The recovery of the UK economy is outpacing that of significant comparable economies such as the Eurozone and Japan, according to new analysis from Capital Economics. This demonstrates the resilience of the UK economy, backed by strong fundamentals and interventions by the government. Such recovery will create a positive impact on the property market in the UK.
A Knight Frank report suggests UK output is anticipated to grow nearly 7 per cent in 2021 with innovation led cities, such as London, attracting significant capital. As such, for the first three months of 2021, Real Capital Analytics data shows that the UK was the number one destination globally for cross-border capital investment in the property market.
The combination of high vaccination rates, restricted supply, and significant investor demand propelled UK house prices to a 10.9 per cent annual increase relative to May 2020, the most in nearly seven years, according to Nationwide’s House Price Index. This meant British housing achieved a record high house price of £242,832 on average. Measures such as the stamp duty holiday, help to buy, and the mortgage guarantee scheme also continue to provide impetus to the housing sector.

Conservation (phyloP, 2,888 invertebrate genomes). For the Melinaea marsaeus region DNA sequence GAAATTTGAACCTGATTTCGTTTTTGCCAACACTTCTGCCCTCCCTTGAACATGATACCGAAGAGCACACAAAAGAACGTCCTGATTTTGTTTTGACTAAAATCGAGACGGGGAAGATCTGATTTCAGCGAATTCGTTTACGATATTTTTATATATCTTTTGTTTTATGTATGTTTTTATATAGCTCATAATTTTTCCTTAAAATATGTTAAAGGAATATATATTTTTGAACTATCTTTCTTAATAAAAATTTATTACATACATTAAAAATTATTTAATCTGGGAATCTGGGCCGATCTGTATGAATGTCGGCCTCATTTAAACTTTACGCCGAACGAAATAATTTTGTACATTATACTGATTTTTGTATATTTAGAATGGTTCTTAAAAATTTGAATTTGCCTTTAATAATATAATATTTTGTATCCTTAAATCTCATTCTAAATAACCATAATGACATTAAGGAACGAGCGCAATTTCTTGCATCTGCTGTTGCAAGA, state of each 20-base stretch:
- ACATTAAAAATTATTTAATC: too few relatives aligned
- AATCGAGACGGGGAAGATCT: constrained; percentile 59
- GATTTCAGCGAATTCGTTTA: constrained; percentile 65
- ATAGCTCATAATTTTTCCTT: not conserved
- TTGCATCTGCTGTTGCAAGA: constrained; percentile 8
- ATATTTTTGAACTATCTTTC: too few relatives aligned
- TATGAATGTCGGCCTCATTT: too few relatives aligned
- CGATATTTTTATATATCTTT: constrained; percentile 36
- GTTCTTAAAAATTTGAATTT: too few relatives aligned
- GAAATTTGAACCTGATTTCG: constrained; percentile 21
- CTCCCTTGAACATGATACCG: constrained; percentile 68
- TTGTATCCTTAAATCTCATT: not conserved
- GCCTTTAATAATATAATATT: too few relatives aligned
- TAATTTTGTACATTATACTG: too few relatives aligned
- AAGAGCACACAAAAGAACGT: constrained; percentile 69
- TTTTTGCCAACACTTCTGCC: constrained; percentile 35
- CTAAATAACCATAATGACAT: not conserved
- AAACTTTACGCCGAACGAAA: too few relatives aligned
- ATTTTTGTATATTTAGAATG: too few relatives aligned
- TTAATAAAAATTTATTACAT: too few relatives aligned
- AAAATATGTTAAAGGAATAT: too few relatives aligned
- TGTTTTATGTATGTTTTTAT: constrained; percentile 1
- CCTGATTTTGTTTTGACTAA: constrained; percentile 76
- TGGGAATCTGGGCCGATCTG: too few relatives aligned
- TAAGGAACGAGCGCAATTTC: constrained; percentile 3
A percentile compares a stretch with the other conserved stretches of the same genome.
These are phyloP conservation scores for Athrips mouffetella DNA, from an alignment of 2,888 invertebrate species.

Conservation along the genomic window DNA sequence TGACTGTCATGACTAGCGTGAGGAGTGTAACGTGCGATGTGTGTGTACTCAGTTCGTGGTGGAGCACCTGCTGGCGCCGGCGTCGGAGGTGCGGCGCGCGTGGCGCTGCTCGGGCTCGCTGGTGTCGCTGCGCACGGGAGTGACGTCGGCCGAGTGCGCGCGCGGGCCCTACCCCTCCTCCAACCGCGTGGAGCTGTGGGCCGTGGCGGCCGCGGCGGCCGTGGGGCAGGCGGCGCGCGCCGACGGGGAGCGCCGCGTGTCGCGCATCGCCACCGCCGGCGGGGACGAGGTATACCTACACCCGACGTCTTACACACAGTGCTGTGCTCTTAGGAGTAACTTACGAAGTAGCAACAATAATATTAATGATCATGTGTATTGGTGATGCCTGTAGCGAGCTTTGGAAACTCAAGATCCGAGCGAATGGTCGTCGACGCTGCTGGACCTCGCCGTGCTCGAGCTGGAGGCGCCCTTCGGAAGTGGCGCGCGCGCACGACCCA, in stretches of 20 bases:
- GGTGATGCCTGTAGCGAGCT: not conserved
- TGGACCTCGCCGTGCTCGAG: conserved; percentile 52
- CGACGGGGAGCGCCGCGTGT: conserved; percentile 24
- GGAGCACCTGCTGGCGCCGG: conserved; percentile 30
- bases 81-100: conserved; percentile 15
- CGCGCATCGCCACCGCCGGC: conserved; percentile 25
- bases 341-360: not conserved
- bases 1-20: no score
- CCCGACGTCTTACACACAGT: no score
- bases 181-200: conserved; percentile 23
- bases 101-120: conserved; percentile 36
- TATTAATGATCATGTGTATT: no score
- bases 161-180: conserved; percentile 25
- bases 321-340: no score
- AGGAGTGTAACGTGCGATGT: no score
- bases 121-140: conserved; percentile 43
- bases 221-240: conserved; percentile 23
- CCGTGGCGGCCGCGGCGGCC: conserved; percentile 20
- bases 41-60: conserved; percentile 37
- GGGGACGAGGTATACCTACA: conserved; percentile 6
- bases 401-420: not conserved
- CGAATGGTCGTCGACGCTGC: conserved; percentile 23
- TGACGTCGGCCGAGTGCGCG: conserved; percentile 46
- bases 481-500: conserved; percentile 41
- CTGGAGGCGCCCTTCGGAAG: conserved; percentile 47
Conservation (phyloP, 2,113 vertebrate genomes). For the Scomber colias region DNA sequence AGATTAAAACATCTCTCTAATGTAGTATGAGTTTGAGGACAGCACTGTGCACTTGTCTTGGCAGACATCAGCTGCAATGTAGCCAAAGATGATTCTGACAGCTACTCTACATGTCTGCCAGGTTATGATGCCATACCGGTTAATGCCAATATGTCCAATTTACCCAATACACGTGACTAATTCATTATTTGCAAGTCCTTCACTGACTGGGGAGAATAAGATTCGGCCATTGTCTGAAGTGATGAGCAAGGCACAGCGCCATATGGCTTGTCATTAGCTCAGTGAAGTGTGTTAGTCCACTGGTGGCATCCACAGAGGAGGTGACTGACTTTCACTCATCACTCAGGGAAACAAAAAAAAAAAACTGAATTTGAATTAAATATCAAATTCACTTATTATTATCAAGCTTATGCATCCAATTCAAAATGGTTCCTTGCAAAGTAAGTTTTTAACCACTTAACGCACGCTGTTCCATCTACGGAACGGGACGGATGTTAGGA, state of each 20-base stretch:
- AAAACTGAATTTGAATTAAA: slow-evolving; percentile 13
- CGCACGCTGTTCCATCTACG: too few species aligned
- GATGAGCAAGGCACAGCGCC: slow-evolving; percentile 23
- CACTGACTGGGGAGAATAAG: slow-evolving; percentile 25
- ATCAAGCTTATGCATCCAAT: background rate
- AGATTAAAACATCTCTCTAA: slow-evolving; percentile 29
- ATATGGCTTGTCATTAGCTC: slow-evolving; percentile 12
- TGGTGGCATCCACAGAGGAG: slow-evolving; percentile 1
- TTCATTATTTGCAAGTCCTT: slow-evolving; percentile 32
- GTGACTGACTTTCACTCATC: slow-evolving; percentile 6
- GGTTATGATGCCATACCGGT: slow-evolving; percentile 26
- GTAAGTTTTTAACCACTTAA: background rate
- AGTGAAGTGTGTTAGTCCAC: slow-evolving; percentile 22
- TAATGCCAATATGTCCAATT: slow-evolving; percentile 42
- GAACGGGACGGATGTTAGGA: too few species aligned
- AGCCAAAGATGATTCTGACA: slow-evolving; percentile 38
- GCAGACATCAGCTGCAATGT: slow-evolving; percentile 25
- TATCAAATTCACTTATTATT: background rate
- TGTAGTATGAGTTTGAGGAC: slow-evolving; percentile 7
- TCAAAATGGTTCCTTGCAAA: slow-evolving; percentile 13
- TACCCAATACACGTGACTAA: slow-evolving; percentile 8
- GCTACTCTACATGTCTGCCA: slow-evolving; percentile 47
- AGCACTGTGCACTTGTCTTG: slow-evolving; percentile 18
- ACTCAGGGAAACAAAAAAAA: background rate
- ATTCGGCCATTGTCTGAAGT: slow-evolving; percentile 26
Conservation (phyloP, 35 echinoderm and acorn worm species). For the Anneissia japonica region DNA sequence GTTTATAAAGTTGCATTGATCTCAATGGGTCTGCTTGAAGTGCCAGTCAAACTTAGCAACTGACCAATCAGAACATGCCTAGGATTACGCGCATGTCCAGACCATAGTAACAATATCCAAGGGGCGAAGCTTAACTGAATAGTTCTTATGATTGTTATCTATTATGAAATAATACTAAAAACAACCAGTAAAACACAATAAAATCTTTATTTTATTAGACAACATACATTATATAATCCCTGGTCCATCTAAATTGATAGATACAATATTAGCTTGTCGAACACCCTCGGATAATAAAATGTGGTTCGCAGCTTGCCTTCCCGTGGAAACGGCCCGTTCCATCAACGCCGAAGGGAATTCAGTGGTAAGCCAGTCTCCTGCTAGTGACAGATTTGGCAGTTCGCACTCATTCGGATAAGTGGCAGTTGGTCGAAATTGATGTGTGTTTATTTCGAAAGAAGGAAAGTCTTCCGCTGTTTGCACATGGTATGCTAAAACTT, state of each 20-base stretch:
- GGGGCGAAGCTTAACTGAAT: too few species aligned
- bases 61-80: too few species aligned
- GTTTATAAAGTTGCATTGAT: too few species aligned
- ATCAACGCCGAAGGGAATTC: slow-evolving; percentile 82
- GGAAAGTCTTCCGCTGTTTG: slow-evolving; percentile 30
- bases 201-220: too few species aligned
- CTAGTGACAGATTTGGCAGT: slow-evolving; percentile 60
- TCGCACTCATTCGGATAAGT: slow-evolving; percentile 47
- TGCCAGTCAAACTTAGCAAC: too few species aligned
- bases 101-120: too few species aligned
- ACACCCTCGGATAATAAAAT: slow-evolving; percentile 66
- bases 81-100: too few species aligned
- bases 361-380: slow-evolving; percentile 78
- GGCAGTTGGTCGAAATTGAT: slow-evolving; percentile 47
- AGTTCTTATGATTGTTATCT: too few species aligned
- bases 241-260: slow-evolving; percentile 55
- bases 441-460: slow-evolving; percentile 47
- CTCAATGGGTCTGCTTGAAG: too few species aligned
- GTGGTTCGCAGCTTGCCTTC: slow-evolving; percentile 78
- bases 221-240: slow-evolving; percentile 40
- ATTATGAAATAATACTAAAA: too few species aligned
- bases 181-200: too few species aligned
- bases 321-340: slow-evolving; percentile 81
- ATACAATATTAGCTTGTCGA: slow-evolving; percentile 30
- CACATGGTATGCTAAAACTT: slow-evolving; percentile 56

A key factor outlined in research by Knight Frank is the gravitational pull of innovation clusters such as Oxford, Cambridge and London for real estate investor demand. These innovation led centres are replete with structural resources and development including data centres, industrial, life sciences, and long-term infrastructure projects. The complementarity of these assets with rising GDP, investment, and employment serve to substantiate UK based property market strategies.
Finally, supply of quality homes is another key driving factor of UK house price growth. This has been hampered by the emergence of new Covid-19 variants, an ongoing need for home-schooling, as well as uncertainty around restrictions on movement before the end of lockdown planned on June 21st. As these concerns are allayed, house price inflation is expected to cool to maintain stability in the housing market, with Knight Frank forecasting UK house prices to grow by 5 per cent in 2021.
In the first eight weeks of this year, the number of market valuation appraisals, which is a leading indicator of supply, was at its lowest level in six years and 38% below the equivalent period in 2016, as the chart below shows. However, in the following 11 weeks, a period that runs until mid-May, the number reached its highest level in six years and was up by 5% on 2016. It points to the return of a more balanced market and, eventually, reduced upwards pressure on prices.